In Employment Law

The recent liquidation of Tagara Builders, leaving subcontractors reportedly owed tens of thousands of dollars by the insolvent company, emphasises the need for subcontractors to secure payment for their services as promptly as possible.

One way for subcontractors to do so is use the adjudication regime established under the Building and Construction Industry Security of Payment Act 2009 (SA). The Act was introduced to make it simpler and less expensive for subcontractors to obtain progress payments for construction work.  It provides for a cost effective and fast track adjudication regime, to ensure that subcontractors obtain progress payments promptly to keep their cash flow going. It also allows for subcontractors to suspend work if not paid in certain circumstances, despite what is said in their contracts.

Our firm has a particularly detailed understanding of the regime, having acted for the successful claimant in a series of cases involving Adelaide Interior Linings Pty Ltd v Romaldi Constructions Pty Ltd (at the time of the proceedings being issued, this was the first piece of litigation in the State involving this legislation).

In this matter, the claimant was not paid a progress claim when due and therefore, obtained promptly an adjudication determination under the Act for the sum owing on the progress claim. Ordinarily the builder should then have made prompt payment of the progress claim (within 5 days of the determination) or otherwise, the claimant could have obtained an adjudication certificate under the Act and filed that as a judgment. However, instead of paying and before the claimant could obtain a judgment, the builder sought to circumvent the legislative intent of the Act and applied for injunction to restrain the claimant from obtaining an adjudication certificate.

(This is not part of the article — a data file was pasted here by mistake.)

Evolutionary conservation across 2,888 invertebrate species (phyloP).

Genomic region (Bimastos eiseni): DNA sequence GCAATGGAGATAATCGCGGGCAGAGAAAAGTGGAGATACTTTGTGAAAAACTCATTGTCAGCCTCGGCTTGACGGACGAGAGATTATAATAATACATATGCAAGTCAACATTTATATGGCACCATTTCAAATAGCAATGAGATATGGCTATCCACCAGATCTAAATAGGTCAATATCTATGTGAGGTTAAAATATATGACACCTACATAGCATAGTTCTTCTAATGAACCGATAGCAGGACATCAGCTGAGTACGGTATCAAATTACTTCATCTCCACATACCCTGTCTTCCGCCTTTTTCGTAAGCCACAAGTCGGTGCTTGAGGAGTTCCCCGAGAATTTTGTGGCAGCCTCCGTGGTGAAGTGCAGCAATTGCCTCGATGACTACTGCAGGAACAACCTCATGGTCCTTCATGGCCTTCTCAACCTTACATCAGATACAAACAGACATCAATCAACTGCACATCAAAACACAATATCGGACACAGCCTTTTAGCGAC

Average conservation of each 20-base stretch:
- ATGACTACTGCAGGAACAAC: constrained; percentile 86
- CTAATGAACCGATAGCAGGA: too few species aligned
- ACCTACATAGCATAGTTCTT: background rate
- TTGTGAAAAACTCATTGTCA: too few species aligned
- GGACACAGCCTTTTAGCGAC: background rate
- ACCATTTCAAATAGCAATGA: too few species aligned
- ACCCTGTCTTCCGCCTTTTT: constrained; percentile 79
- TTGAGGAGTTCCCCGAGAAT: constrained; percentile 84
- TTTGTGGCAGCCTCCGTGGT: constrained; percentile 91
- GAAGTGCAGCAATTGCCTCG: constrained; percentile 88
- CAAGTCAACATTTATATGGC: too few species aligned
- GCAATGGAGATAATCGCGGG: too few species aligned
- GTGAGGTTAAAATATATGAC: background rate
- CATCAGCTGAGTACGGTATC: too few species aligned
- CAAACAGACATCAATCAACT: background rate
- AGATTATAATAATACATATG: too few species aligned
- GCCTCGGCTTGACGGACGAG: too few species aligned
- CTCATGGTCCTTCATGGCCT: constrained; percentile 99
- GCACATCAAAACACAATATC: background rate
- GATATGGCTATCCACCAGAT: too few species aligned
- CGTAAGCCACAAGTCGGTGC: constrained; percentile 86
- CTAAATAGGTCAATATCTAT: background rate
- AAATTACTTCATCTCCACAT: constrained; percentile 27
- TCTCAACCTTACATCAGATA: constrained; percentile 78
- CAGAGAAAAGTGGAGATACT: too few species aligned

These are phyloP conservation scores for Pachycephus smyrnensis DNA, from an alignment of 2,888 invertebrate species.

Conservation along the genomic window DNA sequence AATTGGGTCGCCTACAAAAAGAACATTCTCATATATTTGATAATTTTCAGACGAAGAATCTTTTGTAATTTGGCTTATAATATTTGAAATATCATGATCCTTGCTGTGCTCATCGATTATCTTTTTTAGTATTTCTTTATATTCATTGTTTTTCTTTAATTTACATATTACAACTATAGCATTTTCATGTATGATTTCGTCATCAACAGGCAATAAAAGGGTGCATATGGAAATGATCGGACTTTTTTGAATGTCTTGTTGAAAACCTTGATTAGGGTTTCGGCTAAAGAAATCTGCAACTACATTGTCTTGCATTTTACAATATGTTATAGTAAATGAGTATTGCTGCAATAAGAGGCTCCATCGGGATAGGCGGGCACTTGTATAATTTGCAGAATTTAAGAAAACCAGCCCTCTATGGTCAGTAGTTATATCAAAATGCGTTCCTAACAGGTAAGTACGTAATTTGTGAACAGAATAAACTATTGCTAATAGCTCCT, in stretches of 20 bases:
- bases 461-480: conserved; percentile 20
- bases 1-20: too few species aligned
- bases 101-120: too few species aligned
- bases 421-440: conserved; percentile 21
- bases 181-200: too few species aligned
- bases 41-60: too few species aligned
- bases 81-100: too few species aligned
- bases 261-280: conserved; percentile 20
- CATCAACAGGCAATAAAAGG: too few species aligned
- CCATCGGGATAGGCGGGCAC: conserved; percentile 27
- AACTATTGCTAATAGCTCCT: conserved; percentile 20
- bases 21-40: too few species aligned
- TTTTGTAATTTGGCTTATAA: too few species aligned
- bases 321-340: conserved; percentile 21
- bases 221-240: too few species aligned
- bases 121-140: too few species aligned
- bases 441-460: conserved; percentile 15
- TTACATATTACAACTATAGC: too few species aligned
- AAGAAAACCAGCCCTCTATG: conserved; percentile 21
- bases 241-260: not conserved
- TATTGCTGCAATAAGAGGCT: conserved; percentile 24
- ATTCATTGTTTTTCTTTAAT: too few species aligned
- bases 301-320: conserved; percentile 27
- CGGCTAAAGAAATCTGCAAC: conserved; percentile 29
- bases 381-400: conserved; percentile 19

The District Court granted the injunction but on appeal to the Supreme Court, Justice Anderson discharged the injunction, including on the basis that the builder had sought to circumvent the policy of the legislation by seeking the injunction.

The builder appealed to the Full Court of the Supreme Court but was unsuccessful.

If you need advice relating to a building dispute or if you are a subcontractor and have any concerns about not being paid promptly, please contact Ted Guthrie or any other member of our Litigation & dispute resolution team to discuss your rights under the Building and Construction Industry Security of Payment Act 2009 (SA) on 8231 1110.

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